"I have no interest in being the center for dispensaries in our area," she said at last week's council meeting.
Now it appears that Bryant and Margaret Abe-Koga, who had been open to the idea of closely-regulated dispensaries in February, are much more concerned, and possibly ready to join colleagues Jac Siegel and Laura Macias in voting against permitting any dispensaries to open here.
The new positions of Bryant and Abe-Koga became apparent during last week's discussion of regulations the city could impose on dispensaries, including several that could severely restrict their operation.
On the other side, members Tom Means and John Inks, are just as intent on applying their Libertarian philosophy to the issue, and seem unwilling to accept meaningful compromise on restrictions that might win the support of Bryant and others. Council member Mike Kasperzak generally sides with Means and Inks, but probably would be more willing to compromise.
Here are some of the restrictions being considered by the council that were proposed by City Attorney Jannie Quinn:
• Require dispensaries to be 500 or 1,000 feet from "sensitive" locations, including parks, trails, schools, residences and other areas deemed sensitive by the city's zoning administrator. Such a regulation would limit dispensaries to only a few small zones in the city, mostly in industrial areas along Highway 101 and the 237 Freeway.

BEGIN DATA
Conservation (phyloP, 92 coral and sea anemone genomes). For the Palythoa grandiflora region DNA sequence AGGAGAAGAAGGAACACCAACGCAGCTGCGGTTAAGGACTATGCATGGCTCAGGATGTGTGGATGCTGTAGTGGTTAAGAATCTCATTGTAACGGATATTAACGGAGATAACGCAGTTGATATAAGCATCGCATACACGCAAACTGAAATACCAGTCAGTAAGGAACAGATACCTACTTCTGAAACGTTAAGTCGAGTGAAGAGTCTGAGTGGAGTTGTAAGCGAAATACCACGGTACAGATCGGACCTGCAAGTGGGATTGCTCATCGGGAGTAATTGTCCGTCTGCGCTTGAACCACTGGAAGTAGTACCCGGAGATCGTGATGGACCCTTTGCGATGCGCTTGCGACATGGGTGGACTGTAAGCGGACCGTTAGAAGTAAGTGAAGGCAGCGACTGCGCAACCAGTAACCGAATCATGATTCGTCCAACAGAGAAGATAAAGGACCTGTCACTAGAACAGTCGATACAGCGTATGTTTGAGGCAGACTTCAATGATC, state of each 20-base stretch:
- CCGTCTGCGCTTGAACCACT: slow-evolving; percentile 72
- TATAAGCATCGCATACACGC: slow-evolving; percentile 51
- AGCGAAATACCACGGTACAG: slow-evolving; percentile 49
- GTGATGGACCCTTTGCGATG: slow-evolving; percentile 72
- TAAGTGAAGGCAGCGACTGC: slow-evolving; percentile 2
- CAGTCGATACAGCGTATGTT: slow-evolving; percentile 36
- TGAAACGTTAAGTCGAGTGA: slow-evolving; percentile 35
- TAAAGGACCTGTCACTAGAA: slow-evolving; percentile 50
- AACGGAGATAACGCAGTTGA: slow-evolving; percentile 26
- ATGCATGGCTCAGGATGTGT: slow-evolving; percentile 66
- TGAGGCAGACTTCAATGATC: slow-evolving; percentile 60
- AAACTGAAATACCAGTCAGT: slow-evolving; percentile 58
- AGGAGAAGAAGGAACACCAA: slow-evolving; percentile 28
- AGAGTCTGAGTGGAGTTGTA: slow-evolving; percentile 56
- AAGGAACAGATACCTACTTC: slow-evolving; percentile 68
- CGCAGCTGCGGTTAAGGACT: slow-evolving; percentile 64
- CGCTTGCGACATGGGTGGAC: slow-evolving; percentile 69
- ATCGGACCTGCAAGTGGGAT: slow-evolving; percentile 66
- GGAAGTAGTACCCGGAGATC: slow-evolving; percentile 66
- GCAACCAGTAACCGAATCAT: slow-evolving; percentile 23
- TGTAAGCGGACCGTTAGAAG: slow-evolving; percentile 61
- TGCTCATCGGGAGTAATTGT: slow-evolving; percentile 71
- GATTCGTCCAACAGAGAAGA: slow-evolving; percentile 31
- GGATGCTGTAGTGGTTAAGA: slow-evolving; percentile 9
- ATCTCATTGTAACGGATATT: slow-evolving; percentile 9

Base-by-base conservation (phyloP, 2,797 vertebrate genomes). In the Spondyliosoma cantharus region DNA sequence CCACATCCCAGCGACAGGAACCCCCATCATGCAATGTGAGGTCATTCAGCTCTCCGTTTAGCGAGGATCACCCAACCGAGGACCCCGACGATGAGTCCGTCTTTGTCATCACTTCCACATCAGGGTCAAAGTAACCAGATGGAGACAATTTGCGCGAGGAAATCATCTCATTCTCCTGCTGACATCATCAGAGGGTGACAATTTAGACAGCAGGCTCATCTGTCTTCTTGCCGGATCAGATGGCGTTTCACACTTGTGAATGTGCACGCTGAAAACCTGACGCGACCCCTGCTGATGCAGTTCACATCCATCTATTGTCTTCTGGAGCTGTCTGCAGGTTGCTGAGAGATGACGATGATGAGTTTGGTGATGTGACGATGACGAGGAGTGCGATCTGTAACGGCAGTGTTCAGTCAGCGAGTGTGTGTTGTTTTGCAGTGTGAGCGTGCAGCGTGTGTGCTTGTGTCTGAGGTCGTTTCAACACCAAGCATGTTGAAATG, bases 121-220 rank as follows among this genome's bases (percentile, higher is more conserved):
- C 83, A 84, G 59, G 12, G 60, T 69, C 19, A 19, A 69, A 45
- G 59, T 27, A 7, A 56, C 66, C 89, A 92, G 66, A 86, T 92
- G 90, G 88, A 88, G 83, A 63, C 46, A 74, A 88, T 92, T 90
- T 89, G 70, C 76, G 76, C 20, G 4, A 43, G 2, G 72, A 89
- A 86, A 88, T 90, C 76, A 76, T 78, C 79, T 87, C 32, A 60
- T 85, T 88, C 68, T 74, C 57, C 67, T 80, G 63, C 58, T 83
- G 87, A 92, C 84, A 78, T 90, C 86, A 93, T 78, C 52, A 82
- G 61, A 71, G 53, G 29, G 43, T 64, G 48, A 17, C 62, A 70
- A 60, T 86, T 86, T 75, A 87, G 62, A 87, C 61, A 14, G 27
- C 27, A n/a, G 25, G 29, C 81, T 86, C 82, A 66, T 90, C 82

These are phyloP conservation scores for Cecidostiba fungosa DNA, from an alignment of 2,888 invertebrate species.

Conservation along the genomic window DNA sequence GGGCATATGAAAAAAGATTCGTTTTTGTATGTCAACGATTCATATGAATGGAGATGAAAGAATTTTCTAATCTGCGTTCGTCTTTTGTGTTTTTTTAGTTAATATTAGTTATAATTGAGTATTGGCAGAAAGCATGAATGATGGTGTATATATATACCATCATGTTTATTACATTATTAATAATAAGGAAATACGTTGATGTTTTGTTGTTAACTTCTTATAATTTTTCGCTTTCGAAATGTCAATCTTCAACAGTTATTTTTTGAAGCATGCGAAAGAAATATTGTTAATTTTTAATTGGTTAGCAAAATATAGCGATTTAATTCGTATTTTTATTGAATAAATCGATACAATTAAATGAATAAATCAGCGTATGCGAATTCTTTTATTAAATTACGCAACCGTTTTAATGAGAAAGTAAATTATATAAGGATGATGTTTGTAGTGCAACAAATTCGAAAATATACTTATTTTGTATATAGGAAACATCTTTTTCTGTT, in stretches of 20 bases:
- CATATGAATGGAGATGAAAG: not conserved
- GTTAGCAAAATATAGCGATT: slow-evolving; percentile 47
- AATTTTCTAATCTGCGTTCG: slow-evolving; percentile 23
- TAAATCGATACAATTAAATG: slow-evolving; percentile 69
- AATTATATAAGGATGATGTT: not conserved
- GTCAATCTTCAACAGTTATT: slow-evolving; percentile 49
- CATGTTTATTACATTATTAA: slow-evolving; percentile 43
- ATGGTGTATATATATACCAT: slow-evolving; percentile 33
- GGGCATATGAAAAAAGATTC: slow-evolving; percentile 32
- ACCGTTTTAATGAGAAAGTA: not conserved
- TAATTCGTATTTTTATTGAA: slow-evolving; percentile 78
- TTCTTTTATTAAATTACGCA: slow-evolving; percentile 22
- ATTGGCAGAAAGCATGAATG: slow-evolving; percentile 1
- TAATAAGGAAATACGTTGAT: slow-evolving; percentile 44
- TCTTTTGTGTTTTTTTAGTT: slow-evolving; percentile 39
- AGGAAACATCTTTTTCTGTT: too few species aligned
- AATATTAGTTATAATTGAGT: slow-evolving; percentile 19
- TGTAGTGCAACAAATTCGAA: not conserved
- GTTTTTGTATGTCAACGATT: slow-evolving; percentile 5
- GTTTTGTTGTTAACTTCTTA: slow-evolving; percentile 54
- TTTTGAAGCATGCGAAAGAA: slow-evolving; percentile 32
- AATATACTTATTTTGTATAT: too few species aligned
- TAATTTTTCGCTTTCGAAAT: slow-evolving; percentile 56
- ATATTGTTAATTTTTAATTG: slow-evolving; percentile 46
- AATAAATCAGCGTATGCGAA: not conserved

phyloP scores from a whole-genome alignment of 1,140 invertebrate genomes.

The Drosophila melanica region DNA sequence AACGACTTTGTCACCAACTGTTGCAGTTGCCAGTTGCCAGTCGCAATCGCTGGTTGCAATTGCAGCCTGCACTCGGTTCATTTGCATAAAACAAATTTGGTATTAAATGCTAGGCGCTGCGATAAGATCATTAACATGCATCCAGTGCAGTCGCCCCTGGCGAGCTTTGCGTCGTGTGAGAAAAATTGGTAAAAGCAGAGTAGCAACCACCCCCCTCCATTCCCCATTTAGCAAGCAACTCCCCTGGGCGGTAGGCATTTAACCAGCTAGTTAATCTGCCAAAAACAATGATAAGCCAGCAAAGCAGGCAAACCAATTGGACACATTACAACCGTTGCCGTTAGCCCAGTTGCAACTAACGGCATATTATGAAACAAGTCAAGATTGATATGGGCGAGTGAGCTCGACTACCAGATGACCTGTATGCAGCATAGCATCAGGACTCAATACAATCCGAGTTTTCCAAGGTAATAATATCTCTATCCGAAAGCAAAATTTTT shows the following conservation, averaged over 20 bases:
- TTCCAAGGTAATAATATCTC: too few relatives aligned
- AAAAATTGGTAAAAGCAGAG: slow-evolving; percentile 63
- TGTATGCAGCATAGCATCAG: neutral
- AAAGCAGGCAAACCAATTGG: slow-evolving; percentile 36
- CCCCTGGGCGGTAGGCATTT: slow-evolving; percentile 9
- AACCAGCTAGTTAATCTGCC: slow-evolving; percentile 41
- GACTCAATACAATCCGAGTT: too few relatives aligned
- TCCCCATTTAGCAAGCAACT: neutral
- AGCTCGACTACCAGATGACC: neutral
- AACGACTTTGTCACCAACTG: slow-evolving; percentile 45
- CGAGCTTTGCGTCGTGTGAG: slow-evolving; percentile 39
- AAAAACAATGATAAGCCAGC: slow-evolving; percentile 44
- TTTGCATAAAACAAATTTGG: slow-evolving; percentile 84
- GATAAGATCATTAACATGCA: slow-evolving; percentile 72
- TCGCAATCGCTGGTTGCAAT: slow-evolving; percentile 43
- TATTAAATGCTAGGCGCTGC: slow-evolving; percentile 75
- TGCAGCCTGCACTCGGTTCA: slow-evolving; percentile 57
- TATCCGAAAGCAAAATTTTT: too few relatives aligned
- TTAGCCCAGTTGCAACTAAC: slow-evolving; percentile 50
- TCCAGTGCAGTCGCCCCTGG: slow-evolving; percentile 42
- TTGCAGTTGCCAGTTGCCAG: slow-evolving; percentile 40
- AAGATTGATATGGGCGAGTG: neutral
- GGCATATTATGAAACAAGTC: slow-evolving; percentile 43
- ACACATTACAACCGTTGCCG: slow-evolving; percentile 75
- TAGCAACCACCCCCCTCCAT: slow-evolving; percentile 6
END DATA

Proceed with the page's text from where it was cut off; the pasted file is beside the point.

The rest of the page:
• Require marijuana to be lab-tested for safety before it is sold in storefront dispensaries. Bryant and others said the Federal Drug Administration requires such tests for any medication. Tough testing requirements of dispensaries also are found in Los Angeles' ordinance, which requires that an independent and certified lab test samples of dried medical marijuana and edible marijuana for pesticides and any other regulated contaminants.
• Require dispensary operators to apply for a conditional use permit that would need to be renewed every year, and require prospective operators to pass a criminal background check.
• Require dispensaries to have security cameras, buzz-in entrances and security guards.
• Require that marijuana be cultivated at the dispensary, which Quinn says would prevent problematic "grow houses" from springing up.
Perhaps the biggest sticking point is the question of where to put a dispensary. There is no majority opinion on this, with Abe-Koga supporting an option to keep dispensaries 1,000 feet from sensitive uses while Inks, Means and Kasperzak support the 500-foot option. Bryant has an entirely different take, preferring a dispensary not be hidden from view in an industrial area as proposed by the city attorney.
Despite their differences, the council should be able to find a way to draft dispensary regulations that can bring this discussion to a conclusion.
We can understand the hesitancy of some council members, who want assurance that dispensaries are safe and distribute uncontaminated medicinal products. By crafting reasonable, achievable regulations, the city council can make sure that dispensaries meet local health needs and not be a burden on the general population.
This story contains 575 words.
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